Despite being full of praise for the baby GT, though, he sold it to his brother Martyn a few months later.
Unfortunately, an illicit race from the pub to a local chippy in 1970 resulted in a damaged bonnet after coming to blows with a hapless cow.
The car was repaired and painted white, then used by Martyn for travelling between the north-east and Hounslow, where he was working at the time.
It changed hands again in November 1971, going to Jim Muncaster of Stanley in County Durham. He rarely used the car, which was eventually laid up.
After Muncaster passed away, the Tojeiro was acquired by Peter Barguss, in ’09.
“It was complete but in need of considerable work after a long period of inactivity,” recalls Barguss, who entrusted it to Beacon Hill Garage for a meticulous rebuild, including a respray in the original metallic racing green with black wires.
It’s a remarkably petite device that is gawkily seductive in the same way as so many of its British sporting contemporaries.
It may come as a surprise, then, that the brief was to produce something akin to the Alfa Romeo Giulietta Sprint. There are elements of that car if you squint hard enough, but nobody could ever claim that this was a direct rip-off.
Whose hand was responsible for the shape is something of a mystery; landscape artist and regular Tojeiro cohort Cavendish Morton has been mooted as a possible suspect, but there’s no conclusive evidence.
The least satisfying angle is the rear three-quarter, where a wraparound goldfish bowl is perhaps a bit too generously proportioned to sit coherently, but shift your perspective a few paces towards stern or prow and the Toj takes on a pleasingly distinctive flavour.
Nicely resolved details include what looks like a neatly cut-down wavy grille from an Austin Cambridge, and lovely chromed mouldings housing the tail-lights at the end of each subtly befinned wing.
Beneath that hand-beaten alloy skin, it’s a sophisticated piece of kit.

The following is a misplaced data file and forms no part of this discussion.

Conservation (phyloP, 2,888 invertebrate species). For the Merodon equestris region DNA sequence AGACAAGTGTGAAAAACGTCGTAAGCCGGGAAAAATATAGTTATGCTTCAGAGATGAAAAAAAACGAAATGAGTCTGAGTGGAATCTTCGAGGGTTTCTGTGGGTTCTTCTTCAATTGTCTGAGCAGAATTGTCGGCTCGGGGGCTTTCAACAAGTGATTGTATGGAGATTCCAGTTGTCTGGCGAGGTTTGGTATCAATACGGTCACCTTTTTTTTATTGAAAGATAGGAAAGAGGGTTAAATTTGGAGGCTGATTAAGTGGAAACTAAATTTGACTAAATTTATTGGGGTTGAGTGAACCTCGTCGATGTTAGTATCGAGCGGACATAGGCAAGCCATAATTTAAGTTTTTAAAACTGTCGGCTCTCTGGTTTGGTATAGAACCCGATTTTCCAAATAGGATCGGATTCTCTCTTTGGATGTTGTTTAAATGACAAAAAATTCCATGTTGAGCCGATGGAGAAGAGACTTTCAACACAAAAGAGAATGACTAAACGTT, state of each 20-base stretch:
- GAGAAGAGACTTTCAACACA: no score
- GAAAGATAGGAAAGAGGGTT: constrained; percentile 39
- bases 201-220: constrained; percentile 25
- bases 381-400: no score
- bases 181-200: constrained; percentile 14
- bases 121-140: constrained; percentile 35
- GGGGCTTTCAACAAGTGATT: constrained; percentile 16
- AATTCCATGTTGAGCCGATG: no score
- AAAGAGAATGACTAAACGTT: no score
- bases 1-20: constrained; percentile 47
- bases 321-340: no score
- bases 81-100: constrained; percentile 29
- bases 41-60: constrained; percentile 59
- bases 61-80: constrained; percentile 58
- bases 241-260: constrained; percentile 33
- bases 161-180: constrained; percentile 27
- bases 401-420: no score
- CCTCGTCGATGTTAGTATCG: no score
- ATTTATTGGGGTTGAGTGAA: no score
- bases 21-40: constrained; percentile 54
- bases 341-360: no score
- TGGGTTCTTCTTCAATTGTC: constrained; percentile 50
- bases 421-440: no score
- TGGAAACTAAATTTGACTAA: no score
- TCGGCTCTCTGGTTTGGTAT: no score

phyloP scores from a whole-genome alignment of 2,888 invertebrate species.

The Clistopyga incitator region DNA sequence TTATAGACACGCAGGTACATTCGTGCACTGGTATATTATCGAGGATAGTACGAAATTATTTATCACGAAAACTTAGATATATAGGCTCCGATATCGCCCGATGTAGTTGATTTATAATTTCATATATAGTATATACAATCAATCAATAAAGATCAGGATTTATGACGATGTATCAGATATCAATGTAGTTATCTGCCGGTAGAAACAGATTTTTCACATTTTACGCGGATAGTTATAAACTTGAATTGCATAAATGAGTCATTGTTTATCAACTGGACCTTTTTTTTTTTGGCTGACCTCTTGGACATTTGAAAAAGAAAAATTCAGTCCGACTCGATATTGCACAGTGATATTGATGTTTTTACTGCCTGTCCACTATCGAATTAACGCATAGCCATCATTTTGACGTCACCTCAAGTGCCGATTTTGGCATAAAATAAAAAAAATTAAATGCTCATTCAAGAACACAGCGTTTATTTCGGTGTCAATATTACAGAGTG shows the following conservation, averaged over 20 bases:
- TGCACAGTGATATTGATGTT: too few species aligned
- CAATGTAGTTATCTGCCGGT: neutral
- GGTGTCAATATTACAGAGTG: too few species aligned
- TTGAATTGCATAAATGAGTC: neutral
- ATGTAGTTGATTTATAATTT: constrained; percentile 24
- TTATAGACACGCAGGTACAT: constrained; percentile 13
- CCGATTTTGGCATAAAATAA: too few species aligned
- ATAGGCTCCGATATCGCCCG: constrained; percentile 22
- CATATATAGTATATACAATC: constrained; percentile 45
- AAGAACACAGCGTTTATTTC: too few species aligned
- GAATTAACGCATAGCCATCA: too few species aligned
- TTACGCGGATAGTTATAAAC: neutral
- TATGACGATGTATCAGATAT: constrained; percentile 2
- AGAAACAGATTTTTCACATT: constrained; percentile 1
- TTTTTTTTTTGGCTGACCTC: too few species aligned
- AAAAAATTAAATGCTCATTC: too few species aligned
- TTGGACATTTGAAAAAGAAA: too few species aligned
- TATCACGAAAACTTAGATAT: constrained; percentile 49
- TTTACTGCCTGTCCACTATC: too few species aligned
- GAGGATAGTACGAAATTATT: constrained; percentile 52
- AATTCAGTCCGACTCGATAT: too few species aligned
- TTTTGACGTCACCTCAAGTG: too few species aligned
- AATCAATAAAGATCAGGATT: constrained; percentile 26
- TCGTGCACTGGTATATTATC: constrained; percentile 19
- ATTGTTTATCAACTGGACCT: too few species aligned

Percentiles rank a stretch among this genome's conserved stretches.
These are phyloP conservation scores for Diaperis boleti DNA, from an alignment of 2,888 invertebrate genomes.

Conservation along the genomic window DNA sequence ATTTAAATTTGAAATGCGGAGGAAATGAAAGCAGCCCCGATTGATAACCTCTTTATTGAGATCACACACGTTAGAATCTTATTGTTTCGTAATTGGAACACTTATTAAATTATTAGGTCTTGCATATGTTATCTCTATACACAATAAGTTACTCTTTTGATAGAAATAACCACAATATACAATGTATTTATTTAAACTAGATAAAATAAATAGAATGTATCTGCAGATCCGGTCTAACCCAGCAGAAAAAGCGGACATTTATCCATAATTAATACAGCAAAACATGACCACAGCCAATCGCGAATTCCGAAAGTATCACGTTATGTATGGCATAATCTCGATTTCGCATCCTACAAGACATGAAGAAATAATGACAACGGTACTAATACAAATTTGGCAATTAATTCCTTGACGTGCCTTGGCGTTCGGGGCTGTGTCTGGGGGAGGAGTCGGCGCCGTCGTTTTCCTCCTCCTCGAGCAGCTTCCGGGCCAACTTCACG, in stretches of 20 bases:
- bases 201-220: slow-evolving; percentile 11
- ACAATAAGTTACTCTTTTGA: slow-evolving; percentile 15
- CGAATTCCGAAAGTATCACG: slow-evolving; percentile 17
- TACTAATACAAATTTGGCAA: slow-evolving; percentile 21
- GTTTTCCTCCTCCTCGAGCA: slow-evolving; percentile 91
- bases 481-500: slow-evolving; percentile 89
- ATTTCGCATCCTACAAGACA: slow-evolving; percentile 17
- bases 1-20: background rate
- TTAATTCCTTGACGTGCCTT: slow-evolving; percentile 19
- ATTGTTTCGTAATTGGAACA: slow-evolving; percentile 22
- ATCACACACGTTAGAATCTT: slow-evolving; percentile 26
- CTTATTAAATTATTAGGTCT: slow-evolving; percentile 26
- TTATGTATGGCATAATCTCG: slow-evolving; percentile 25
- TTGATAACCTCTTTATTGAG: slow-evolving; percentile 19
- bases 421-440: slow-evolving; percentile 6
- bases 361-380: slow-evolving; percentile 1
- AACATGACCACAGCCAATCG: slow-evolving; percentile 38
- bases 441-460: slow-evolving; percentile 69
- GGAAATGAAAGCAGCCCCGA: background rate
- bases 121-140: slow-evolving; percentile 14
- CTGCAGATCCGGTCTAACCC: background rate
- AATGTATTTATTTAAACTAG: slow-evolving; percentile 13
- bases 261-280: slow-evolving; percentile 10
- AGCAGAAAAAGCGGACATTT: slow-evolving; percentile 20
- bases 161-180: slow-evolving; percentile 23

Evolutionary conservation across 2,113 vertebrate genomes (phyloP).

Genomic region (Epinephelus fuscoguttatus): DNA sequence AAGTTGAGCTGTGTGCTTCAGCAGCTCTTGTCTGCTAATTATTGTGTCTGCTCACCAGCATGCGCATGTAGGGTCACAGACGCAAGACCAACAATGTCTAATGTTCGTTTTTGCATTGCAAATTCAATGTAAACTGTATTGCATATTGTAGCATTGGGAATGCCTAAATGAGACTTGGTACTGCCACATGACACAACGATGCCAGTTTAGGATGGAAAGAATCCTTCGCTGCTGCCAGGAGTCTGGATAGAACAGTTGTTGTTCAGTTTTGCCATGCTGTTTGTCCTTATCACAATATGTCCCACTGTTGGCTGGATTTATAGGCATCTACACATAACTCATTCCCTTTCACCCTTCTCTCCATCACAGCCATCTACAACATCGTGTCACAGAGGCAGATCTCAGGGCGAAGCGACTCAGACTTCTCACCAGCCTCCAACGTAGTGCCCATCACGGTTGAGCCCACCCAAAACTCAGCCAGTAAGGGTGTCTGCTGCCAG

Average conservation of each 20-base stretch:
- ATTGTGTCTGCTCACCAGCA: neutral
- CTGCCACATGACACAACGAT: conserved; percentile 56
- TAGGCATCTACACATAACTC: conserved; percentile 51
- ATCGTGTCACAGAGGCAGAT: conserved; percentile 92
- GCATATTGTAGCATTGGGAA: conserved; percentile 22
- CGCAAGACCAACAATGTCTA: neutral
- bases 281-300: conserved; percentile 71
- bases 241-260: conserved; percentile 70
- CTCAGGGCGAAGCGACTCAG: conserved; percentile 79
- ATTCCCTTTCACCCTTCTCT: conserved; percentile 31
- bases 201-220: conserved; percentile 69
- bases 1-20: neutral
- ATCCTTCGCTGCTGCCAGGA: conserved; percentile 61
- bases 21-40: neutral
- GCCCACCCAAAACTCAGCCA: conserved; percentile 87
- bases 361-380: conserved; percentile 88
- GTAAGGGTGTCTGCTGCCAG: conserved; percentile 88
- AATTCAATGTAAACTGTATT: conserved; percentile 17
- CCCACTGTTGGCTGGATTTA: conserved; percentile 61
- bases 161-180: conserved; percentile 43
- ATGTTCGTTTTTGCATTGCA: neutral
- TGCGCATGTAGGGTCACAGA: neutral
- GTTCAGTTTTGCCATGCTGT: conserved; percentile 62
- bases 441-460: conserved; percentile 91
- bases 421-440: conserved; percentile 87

A steel spaceframe supports a coil-sprung front end with unequal-length wishbones plus rack-and-pinion steering, while a de Dion rear axle keeps the tail in check.
Power is provided by the world’s favourite fire pump, the superb 1098cc overhead-cam Coventry Climax FWA, breathing via twin 1½in SUs and bolted to a nicely mechanical four-speed ’box purloined from BMC.
Braking is taken care of by large-diameter Alfin drums at each corner, while the car rides on reassuringly tall and narrow 15in centre-lock wires that are today shod with 155-section Vredestein radials.
Climb inside, and you’re immediately struck by the spacious surroundings.
The roomy cabin is a strict two-seater, but with a large carpeted luggage platform behind you and the spare wheel plus battery housed in a neat compartment at the back.
The fixed rear window and lack of a bootlid mean that they must be accessed from the front, though that’s no real hardship.
You could be forgiven for expecting a driving position akin to an MGA or a ‘sidescreen’ TR – with the wheel close to your chest and a high scuttle close behind that – but nothing could be further from the truth, thanks to the Tojeiro’s relatively long wheelbase.
The delicious wood-rimmed wheel – complete with a Gullwing-style quick-release mechanism that allows it to be swung upwards for easier access – is within easy reach.